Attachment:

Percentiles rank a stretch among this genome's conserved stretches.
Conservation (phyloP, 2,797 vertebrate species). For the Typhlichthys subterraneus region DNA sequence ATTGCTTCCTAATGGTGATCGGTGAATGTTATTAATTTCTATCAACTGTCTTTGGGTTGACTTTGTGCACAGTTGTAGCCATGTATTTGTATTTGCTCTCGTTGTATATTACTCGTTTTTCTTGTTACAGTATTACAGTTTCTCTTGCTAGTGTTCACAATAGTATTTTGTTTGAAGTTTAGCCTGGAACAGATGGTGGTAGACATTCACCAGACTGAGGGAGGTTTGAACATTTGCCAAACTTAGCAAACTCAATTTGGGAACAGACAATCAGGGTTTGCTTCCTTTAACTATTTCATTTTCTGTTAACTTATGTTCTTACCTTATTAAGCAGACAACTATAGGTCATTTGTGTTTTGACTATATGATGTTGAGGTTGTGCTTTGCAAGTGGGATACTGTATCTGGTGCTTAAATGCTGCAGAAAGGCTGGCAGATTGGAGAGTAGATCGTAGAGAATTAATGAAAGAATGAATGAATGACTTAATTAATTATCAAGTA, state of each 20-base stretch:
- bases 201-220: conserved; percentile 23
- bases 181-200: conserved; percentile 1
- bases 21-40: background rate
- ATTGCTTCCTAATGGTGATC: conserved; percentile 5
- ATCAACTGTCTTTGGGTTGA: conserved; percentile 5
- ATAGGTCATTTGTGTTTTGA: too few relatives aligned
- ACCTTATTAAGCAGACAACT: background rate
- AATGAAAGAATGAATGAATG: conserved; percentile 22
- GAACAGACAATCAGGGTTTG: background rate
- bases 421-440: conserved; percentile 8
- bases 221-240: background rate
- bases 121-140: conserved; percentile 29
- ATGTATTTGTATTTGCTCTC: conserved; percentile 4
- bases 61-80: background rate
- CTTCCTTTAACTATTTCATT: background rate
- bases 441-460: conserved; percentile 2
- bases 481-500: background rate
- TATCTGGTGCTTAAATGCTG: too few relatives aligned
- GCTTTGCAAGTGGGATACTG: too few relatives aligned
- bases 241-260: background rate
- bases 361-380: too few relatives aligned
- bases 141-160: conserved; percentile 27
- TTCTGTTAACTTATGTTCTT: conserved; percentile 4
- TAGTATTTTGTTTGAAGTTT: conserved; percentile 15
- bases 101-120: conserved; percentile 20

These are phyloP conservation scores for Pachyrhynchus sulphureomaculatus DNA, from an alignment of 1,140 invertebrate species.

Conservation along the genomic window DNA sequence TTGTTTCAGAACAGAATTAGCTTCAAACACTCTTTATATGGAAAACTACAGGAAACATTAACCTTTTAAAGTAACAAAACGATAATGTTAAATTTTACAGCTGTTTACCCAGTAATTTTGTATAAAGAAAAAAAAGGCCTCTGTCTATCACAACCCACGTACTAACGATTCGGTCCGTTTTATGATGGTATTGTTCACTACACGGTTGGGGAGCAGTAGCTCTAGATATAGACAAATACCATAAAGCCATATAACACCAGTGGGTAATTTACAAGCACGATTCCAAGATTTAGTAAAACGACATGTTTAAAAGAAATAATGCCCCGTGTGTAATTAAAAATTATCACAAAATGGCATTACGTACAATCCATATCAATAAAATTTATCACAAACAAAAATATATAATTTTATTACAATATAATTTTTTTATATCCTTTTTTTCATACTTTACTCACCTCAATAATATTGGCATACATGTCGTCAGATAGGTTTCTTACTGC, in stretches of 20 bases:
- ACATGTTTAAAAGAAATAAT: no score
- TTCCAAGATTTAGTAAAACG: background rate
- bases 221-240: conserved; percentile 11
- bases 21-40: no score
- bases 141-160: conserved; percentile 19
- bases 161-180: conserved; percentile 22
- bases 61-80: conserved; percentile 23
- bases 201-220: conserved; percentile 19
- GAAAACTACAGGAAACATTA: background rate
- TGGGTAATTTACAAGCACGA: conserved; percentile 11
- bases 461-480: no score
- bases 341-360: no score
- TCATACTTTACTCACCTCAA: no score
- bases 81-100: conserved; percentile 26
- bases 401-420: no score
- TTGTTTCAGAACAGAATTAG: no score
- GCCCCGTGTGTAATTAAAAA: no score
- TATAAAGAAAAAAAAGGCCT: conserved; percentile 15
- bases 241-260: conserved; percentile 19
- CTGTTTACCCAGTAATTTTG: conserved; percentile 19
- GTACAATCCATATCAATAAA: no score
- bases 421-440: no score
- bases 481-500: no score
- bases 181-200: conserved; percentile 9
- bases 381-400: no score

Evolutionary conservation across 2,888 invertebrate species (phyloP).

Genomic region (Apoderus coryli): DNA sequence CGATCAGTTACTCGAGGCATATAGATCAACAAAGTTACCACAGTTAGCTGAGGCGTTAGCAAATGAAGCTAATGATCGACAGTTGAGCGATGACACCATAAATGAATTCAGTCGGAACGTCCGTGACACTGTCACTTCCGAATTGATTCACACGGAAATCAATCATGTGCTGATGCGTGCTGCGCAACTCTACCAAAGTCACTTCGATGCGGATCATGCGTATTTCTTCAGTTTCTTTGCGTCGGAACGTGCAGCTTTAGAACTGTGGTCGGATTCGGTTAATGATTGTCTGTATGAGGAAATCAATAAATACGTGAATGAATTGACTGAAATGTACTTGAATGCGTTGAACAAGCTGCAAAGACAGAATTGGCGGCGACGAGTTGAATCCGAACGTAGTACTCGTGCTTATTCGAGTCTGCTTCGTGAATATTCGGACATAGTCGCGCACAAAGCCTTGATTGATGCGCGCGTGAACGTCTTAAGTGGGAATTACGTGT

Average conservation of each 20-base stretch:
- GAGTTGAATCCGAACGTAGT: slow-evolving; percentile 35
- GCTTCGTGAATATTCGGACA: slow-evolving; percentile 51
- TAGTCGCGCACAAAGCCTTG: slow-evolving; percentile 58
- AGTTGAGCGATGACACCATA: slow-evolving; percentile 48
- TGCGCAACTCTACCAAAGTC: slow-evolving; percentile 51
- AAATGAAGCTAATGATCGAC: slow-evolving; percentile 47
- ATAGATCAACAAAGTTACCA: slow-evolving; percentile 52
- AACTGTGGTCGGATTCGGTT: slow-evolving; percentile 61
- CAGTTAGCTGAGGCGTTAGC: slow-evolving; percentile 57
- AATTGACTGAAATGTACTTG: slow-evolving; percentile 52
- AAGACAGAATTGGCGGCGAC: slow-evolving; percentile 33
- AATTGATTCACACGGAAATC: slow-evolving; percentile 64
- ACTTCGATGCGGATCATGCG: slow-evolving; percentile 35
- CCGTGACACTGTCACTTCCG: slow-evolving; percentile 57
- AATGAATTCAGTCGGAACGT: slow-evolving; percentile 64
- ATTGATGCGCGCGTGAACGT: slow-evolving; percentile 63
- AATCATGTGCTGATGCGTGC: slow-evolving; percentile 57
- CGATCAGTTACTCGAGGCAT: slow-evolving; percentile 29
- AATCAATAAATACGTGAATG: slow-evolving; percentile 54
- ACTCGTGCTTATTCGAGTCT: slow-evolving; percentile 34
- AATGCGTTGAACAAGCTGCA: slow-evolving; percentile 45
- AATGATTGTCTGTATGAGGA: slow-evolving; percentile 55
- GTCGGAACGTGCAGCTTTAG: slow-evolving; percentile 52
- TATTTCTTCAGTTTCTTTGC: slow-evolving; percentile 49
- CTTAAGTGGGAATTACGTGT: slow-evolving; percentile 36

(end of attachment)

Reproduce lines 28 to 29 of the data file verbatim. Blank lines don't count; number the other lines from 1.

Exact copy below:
These are phyloP conservation scores for Pachyrhynchus sulphureomaculatus DNA, from an alignment of 1,140 invertebrate species.

Conservation along the genomic window DNA sequence TTGTTTCAGAACAGAATTAGCTTCAAACACTCTTTATATGGAAAACTACAGGAAACATTAACCTTTTAAAGTAACAAAACGATAATGTTAAATTTTACAGCTGTTTACCCAGTAATTTTGTATAAAGAAAAAAAAGGCCTCTGTCTATCACAACCCACGTACTAACGATTCGGTCCGTTTTATGATGGTATTGTTCACTACACGGTTGGGGAGCAGTAGCTCTAGATATAGACAAATACCATAAAGCCATATAACACCAGTGGGTAATTTACAAGCACGATTCCAAGATTTAGTAAAACGACATGTTTAAAAGAAATAATGCCCCGTGTGTAATTAAAAATTATCACAAAATGGCATTACGTACAATCCATATCAATAAAATTTATCACAAACAAAAATATATAATTTTATTACAATATAATTTTTTTATATCCTTTTTTTCATACTTTACTCACCTCAATAATATTGGCATACATGTCGTCAGATAGGTTTCTTACTGC, in stretches of 20 bases: